The past month during the KubeCon 2019 Europe in Barcelona OpenTracing announces its merge with OpenCensus project to create a new standard named OpenTelemetry that is going to be live in September 2019.
So, I think that would be awesome to take a look at the capabilities regarding OpenTracing we have available in TIBCO BusinessWorks Container Edition
Today’s world is too complex in terms of how our architectures are defined and managed. New concepts in the last years like containers, microservices, service mesh, give us the option to reach a new level of flexibility, performance, and productivity but also comes with a cost of management we need to deal with.
Years ago architectures were simpler, service was a concept that was starting out, but even then a few issues begin to arise regarding monitoring, tracing, logging and so on. So, in those days everything was solved with a Development Framework that all our services were going to include because all of our services were developed by the same team, same technology, and in that framework, we can make sure things were handled properly.
Now, we rely on standards to do this kind of things, and for example, for Tracing, we rely on OpenTracing. I don’t want to spend time talking about what OpenTracing is where they have a full medium account talking themselves much better than I could ever do, so please take some minutes to read about it.
The only statement I want to do here is the following one:
Tracing is not Logging, and please be sure you understand that.
Tracing is about sampling, it’s like how flows are performing and if everything is worked but it is not about a specific request has been done well for customer ID whatever… that’s logging, no tracing.
So OpenTracing and its different implementations like Jaeger or Zipkin are the way we can implement tracing today in a really easy way, and this is not something that you could only do in your code-based development language, you can do it with our zero-code tools to develop cloud-native applications like TIBCO BusinessWorks Container Edition and that’s what I’d like to show you today. So, let the match, begin…
First thing I’d like to do is to show you the scenario we’re going to implement, and this is going to be the one shown in the image below:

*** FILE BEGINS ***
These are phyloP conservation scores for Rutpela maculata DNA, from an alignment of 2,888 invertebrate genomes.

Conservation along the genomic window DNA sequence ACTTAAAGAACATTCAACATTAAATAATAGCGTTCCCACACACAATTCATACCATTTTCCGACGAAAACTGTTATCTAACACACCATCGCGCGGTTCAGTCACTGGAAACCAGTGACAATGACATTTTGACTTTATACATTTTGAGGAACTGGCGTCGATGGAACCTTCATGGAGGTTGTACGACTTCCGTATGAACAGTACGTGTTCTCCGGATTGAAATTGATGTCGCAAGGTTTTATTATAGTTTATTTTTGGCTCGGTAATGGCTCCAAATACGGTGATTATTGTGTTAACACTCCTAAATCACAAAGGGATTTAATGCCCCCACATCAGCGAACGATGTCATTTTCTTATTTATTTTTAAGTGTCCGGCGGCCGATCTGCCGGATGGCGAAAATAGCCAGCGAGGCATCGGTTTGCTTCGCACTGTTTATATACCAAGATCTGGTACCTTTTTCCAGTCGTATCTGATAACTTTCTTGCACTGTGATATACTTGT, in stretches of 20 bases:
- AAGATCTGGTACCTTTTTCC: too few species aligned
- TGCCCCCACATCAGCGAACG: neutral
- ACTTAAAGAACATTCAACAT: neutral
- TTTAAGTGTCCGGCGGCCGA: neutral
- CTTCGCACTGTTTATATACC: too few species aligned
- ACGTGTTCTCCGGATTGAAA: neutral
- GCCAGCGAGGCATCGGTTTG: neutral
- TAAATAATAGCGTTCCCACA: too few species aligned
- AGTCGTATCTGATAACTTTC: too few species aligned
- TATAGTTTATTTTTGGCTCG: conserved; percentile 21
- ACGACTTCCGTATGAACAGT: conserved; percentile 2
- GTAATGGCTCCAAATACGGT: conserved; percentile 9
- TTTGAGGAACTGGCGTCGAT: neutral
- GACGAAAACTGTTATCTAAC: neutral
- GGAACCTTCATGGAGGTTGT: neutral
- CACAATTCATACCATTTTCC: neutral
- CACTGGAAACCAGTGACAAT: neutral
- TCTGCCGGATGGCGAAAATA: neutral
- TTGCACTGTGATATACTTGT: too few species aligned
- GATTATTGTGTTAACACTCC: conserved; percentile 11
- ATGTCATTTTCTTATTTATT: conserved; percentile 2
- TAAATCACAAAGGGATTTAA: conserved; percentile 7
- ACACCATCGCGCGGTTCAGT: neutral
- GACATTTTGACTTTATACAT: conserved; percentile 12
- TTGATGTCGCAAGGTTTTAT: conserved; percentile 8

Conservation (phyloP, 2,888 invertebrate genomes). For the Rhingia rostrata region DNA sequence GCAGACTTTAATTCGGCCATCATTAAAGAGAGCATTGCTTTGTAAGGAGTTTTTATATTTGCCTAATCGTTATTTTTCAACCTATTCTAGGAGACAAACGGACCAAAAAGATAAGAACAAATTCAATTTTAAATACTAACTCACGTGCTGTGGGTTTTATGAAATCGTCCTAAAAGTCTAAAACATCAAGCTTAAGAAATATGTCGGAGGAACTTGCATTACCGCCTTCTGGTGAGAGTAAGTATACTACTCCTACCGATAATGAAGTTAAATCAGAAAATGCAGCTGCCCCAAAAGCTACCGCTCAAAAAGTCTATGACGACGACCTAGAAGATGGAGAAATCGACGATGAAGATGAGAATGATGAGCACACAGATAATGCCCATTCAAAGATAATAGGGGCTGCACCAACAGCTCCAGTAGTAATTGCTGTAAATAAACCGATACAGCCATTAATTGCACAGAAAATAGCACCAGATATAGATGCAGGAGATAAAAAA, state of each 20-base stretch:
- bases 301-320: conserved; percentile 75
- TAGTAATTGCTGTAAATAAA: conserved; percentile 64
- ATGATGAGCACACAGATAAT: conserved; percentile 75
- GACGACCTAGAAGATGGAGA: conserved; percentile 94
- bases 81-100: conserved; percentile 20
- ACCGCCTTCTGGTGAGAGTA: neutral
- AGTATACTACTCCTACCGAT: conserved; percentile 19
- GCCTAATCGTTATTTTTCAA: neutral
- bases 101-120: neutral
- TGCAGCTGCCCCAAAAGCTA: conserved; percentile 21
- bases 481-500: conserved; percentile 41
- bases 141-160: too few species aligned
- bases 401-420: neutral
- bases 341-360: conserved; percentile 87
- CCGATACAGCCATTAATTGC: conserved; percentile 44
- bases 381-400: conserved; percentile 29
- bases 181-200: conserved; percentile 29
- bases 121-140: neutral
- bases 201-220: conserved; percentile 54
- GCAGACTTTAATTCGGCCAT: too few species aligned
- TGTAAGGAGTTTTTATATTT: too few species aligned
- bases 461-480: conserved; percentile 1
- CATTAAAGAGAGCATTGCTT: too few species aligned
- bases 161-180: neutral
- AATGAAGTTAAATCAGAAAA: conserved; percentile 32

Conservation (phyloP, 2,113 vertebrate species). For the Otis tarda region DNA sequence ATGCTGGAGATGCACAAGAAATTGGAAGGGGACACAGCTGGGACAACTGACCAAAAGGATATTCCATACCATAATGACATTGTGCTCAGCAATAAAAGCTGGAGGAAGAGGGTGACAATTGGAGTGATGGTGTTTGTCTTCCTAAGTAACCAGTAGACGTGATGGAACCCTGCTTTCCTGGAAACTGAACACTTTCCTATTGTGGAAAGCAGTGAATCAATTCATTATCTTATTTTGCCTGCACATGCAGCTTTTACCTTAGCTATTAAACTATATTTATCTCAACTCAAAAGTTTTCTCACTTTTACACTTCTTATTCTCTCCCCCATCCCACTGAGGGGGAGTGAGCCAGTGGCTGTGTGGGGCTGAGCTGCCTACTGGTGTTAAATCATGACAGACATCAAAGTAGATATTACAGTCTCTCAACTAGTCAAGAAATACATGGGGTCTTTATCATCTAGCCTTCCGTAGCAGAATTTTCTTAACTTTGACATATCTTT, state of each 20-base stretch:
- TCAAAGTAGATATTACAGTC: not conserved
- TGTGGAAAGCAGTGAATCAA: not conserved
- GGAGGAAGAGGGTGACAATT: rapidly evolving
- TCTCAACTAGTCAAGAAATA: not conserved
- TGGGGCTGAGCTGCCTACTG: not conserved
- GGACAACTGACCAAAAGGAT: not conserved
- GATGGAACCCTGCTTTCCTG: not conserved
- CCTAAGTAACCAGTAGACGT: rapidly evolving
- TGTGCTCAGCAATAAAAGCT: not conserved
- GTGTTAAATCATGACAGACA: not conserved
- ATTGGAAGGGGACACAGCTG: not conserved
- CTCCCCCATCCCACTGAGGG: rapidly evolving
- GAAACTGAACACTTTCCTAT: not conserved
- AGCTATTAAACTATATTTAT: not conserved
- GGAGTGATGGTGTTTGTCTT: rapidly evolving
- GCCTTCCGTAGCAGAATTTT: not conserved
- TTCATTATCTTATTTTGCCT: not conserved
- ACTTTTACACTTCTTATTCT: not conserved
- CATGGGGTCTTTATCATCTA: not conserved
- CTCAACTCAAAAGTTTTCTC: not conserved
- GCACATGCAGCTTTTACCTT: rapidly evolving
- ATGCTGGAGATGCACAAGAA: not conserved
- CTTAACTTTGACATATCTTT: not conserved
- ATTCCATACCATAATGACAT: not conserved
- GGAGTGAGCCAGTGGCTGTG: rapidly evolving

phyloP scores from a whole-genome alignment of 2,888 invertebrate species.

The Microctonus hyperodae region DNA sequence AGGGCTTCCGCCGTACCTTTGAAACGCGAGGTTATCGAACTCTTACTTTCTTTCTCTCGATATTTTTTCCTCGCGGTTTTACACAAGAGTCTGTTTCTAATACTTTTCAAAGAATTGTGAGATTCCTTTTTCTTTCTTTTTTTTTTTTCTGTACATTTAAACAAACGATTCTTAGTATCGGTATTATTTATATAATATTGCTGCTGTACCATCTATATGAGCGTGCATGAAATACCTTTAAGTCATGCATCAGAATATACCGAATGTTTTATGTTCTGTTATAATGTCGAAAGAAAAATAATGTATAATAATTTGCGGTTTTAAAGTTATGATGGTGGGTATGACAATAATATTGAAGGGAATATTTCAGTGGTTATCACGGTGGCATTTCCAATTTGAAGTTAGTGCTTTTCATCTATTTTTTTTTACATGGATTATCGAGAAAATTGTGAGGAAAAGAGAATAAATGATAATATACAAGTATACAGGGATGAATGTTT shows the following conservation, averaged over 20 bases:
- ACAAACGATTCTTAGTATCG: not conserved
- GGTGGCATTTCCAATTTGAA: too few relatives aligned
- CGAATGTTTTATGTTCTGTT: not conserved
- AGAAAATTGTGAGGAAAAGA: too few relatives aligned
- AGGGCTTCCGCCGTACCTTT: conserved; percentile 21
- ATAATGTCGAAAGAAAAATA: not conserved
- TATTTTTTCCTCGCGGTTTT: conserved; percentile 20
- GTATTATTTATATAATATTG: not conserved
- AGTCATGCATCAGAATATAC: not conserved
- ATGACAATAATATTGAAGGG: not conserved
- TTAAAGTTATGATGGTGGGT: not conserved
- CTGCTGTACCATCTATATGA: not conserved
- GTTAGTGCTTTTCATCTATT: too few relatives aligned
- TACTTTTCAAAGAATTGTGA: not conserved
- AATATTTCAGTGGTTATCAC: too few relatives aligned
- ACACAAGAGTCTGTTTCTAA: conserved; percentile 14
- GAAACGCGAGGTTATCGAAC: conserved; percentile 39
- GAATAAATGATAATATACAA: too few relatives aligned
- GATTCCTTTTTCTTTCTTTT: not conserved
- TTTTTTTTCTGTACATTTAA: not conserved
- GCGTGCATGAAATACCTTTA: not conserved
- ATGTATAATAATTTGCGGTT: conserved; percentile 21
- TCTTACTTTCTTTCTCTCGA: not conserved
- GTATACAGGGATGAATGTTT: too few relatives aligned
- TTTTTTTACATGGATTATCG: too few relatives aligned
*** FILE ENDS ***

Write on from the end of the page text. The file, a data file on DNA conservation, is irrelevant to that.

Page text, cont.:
You are going to have two REST service that is going to call one to each other, and we’re going to export all the traces to Jaeger external component and later we can use its UI to analyze the flow in a graphical and easy way.
So, the first thing we need to do is to develop the services that as you can see in the pictures below are going to be quite easy because this is not the main purpose of our scenario.
Once, we have our docker images based on those applications we can start, but before we launch our applications, we need to launch our Jaeger system you can read all info about how to do it in the link below:
But at the end we only to run the following command:
docker run -d --name jaeger -e COLLECTOR_ZIPKIN_HTTP_PORT=9411 -p 5775:5775/udp -p 6831:6831/udp -p 6832:6832/udp -p 5778:5778 -p 16686:16686 -p 14268:14268 -p 9411:9411 jaegertracing/all-in-one:1.8
And now, we’re ready to launch our applications and the only things we need to do in our developments because as you could see we didn’t do anything strange in our development and it was quite straightforward is to add the following environment variables when we launch our container
BW_JAVA_OPTS=”-Dbw.engine.opentracing.enable=true” -e JAEGER_AGENT_HOST=jaeger -e JAEGER_AGENT_PORT=6831 -e JAEGER_SAMPLER_MANAGER_HOST_PORT=jaeger:5778
And… that’s it, we launch our containers with the following commands and wait until applications are up & running
docker run -ti -p 5000:5000 — name provider -e BW_PROFILE=Docker -e PROVIDER_PORT=5000 -e BW_LOGLEVEL=ERROR — link jaeger -e BW_JAVA_OPTS=”-Dbw.engine.opentracing.enable=true” -e JAEGER_AGENT_HOST=jaeger -e JAEGER_AGENT_PORT=6831 -e JAEGER_SAMPLER_MANAGER_HOST_PORT=jaeger:5778 provider:1.0
docker run — name consumer -ti -p 6000:6000 -e BW_PROFILE=Docker — link jaeger — link provider -e BW_JAVA_OPTS=”-Dbw.engine.opentracing.enable=true” -e JAEGER_AGENT_HOST=jaeger -e JAEGER_AGENT_PORT=6831 -e JAEGER_SAMPLER_MANAGER_HOST_PORT=jaeger:5778 -e CONSUMER_PORT=6000 -e PROVIDER_HOST=provider consumer:1.0
Once they’re running, let’s generate some requests! To do that I’m going to use a SOAPUI project to generate some stable load for 60 secs, as you can see in the image below:
And now we’re going to go to the following URL to see the Jaeger UI and we can see the following thing as soon as you click in the Search button
And then if we zoom in some specific trace:
That’s pretty amazing but that’s not all, because you can see if you search in the UI about the data of this traces, you can see technical data from your BusinessWorks Container Edition flows as you can see in the picture below:
But… what if you want to add your custom tags to those traces? You can do it as well!! Let me explain to you how.
Since BusinessWorks Container Edition 2.4.4 you are going to find a new tab in all your activities named “Tags” where you can add the custom tags that you want this activity to include, for example, a custom id that is going to be propagated through the whole process we can define it as you can see here.
And if you take a look at the data we have in the system, you can see all of these traces has this data:
You can take a look at the code in the following GitHub repository: